The OF Blog

Monday, September 07, 2015

Vera Caspary, Laura

The city that Sunday morning was quiet.  Those millions of New Yorkers who, by need or preference, remain in town over a summer week-end had been crushed spiritless by humidity.  Over the island hung a fog that smelled and felt like water in which too many soda-water glasses have been washed.  Sitting at my desk, pen in hand, I treasured the sense that, among those millions, only I, Waldo Lydecker, was up and doing.  The day just past, devoted to shock and misery, had stripped me of sorrow.  Now I had gathered strength for the writing of Laura's epitaph.  My grief at her sudden and violent death found consolation in the thought that my friend, had she lived to a ripe old age, would have passed into oblivion, whereas the violence of her passing and the genius of her admirer gave her a fair chance at immortality. (p. 5, Library of America edition)
American crime fiction of the mid-20th century has, due to chance or something else, been often viewed as a male-oriented literary enterprise, with hard-nosed detectives interacting cynically with a dark world.  Yet noir-style fiction was not the only strand of crime fiction and although men like Chandler and Hammett are lauded for their ingenious plots and intricate prose, women then, as they do now, also constructed some memorable crime fiction.  In the recently-released two-volume Women Crime Writers that covers eight novels written in the 1940s and 1950s, Sarah Weinman has chosen works that not only represent some of the best crime fiction of that era, but they also are stories that challenge reader preconceptions of what constitutes a crime novel.

The first novel in this anthology, Vera Caspary's Laura (published in book form in 1943 after an earlier seven-part serialization in Colliers), contains multitudes within its 181 pages.  It is not only an exploration of the titular Laura's apparent demise, but is also a shrewd look at how an independent woman in 1940s New York manages to maneuver her way through social landmines more insidiously planted than those that World War II servicemen faced.  Caspary goes to great pains to insure that Laura is no wilted (wilting?) flower.  In the various points of view presented over the course of the novel, she is neither saint nor whore, but instead something more complex and fascinating.

Caspary's use of these multiple POV perspectives serves not only to delineate Laura's complexities, but the other characters' biases and neuroses are also illustrated in a subtle yet powerful fashion.  This can be readily seen in the very first paragraph, as Waldo, an aspiring novelist of sorts and a former lover, presents a picture of himself that differs significantly from how he views himself.  This situational irony is repeated in other characters, such as Laura's former fiancé, Shelby, and how his rakishness contrasts with his professed love for Laura, or in how the detective assigned to her case, Mark McPherson, presents more personal vulnerabilities than he is aware of doing.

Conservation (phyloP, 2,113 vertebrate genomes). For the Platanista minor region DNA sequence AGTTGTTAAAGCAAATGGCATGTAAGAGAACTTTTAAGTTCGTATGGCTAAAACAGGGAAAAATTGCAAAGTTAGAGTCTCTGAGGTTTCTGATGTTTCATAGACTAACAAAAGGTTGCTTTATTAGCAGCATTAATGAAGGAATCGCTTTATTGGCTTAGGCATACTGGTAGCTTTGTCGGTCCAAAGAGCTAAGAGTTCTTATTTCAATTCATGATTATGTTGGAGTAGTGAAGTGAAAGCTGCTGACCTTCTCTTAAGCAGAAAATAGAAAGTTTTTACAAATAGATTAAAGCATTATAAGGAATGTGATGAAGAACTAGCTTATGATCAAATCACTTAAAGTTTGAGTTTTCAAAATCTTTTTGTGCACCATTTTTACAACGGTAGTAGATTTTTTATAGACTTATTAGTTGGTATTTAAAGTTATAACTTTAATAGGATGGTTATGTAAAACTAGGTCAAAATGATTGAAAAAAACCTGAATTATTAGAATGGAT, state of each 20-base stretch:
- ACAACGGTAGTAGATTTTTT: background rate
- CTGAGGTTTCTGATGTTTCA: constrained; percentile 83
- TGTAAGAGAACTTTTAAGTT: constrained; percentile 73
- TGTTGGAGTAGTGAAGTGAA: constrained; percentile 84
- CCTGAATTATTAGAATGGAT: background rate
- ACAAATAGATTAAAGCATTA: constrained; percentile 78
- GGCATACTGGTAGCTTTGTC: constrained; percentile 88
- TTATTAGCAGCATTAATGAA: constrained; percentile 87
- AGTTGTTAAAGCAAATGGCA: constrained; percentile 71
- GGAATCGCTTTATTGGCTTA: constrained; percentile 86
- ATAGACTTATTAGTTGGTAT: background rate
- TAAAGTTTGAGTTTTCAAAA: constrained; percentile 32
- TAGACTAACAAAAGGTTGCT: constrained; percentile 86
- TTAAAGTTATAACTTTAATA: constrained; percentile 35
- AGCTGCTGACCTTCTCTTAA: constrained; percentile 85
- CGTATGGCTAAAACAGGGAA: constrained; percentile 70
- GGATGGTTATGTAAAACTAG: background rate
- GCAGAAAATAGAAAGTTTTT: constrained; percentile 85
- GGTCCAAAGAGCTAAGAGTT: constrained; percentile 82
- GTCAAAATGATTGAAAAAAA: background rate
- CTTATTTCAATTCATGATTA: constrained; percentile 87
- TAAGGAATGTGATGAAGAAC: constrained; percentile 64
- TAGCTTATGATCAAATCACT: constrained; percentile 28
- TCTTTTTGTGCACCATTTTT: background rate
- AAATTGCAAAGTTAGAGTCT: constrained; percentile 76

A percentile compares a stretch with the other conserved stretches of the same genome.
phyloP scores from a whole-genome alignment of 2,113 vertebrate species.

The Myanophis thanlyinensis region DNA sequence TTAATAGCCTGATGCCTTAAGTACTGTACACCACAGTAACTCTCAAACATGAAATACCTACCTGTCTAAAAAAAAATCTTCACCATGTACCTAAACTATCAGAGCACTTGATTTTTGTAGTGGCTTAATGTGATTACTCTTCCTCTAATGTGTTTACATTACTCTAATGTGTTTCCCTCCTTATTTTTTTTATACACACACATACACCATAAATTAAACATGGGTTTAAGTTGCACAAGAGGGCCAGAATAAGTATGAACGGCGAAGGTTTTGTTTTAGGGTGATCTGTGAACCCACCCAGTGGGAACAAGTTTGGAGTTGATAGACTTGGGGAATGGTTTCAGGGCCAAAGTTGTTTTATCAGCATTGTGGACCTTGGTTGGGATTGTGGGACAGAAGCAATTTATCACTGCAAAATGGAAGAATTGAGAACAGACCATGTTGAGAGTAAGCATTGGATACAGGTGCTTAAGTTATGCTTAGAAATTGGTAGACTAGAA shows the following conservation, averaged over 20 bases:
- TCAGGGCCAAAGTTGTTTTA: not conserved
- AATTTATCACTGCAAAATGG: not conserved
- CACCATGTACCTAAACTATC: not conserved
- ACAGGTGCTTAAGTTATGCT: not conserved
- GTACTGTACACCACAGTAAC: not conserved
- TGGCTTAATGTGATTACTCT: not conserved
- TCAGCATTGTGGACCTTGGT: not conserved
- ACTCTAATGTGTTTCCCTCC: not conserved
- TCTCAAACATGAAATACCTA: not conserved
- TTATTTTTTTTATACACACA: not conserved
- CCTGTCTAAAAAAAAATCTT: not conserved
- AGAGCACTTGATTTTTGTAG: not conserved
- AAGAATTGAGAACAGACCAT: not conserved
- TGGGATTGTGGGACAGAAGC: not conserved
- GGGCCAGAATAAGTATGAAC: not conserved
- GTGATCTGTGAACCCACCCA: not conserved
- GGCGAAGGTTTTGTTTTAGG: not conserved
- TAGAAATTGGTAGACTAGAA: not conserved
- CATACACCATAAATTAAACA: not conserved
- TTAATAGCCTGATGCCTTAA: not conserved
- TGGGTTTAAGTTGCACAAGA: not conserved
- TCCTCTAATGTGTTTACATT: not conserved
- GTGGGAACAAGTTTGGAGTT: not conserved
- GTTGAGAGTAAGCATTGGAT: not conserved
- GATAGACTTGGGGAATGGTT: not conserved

At times, these multiple perspectives can almost be distracting, as these secondary characters are just as flawed and fascinating as the emerging composite portrait of Laura.  Yet by the second half of the novel, Caspary has managed to weave a compelling plot out of them, especially when she introduces a plot twist that turns topsy-turvy our expectations of how this crime investigation is going to play out.  In hindsight, this development is not unexpected; there are several clues placed through the character narratives that foreshadow this development.  But once this twist is executed, the novel becomes more urgent in tone, with the prose taking on a leaner, more menacing character.  The final scenes feel as though they could have the inspiration to countless crime TV series episodes, yet there is more to them than just characters re-enacting struggles for love and understanding that were explored earlier in the novel.